Background There is limited research validating the injury severity score (ISS) in burns. We examined the concordance of ISS with burn mortality. We hypothesized that combining age and total body surface area (TBSA) burned to the ISS gives a more accurate mortality risk estimate. Methods Data from the Royal Perth Hospital Trauma Registry and the Royal Perth Hospital Burns Minimum Data Set were linked. Area under the receiver operating characteristic curve (AUC) measured concordance of ISS with mortality. Using logistic regression models with death as the dependent variable we developed a burn-specific injury severity score (BISS). Results There were 1344 burns with 24 (1.8%) deaths, median TBSA 5% (IQR 2-10), and median age 36 years (IQR 23-50). The results show ISS is a good predictor of death for burns when ISS ≤ 15 (OR 1.29, p = 0.02), but not for ISS 15 (ISS 16-24: OR 1.09, p = 0.81; ISS 25-49: OR 0.81, p = 0.19). Comparing the AUCs adjusted for age, gender and cause, ISS of 84% (95% CI 82-85%) and BISS of 95% (95% CI 92-98%), demonstrated superior performance of BISS as a mortality predictor for burns. Conclusion ISS is a poor predictor of death in severe burns. The BISS combines ISS with age and TBSA and performs significantly better than the ISS. © 2013 Elsevier Ltd and ISBI.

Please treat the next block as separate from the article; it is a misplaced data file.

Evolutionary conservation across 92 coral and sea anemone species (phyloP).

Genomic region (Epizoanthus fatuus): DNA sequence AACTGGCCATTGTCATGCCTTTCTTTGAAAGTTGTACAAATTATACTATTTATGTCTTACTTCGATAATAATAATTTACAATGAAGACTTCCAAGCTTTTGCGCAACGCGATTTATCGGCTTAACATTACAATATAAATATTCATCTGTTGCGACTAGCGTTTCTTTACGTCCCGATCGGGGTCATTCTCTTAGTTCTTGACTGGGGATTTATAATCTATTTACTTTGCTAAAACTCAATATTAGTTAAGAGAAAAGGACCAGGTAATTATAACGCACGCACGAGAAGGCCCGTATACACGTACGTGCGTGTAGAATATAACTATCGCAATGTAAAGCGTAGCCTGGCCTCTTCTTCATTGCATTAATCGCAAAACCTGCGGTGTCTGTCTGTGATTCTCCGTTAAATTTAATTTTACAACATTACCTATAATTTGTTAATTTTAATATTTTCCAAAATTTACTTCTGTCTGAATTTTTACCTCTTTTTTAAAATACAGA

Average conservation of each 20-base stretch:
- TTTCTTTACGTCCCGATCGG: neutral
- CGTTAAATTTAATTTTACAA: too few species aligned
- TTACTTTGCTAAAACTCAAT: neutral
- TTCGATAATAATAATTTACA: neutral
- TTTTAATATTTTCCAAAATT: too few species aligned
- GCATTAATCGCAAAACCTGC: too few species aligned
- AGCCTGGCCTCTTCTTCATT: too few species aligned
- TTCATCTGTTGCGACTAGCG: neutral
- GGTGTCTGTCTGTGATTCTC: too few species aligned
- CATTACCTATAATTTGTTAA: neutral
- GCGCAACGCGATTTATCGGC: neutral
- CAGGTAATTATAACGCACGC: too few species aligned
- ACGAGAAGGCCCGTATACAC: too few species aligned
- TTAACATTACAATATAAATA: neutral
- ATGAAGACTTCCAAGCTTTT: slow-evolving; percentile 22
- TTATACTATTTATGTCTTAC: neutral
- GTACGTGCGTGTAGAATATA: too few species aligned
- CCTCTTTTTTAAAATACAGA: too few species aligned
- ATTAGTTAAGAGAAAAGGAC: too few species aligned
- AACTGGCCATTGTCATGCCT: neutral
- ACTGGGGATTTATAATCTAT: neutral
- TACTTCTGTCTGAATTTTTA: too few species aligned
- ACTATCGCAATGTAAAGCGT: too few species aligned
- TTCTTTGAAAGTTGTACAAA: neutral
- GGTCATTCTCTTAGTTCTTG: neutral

Cassidy, J. T., Phillips, M., Fatovich, D., Duke, J., Edgar, D., & Wood, F. (2014). Developing a burn injury severity score (BISS): Adding age and total body surface area burned to the injury severity score (ISS) improves mortality concordance. Burns, 40(5), 805-813. https://doi.org/10.1016/j.burns.2013.10.010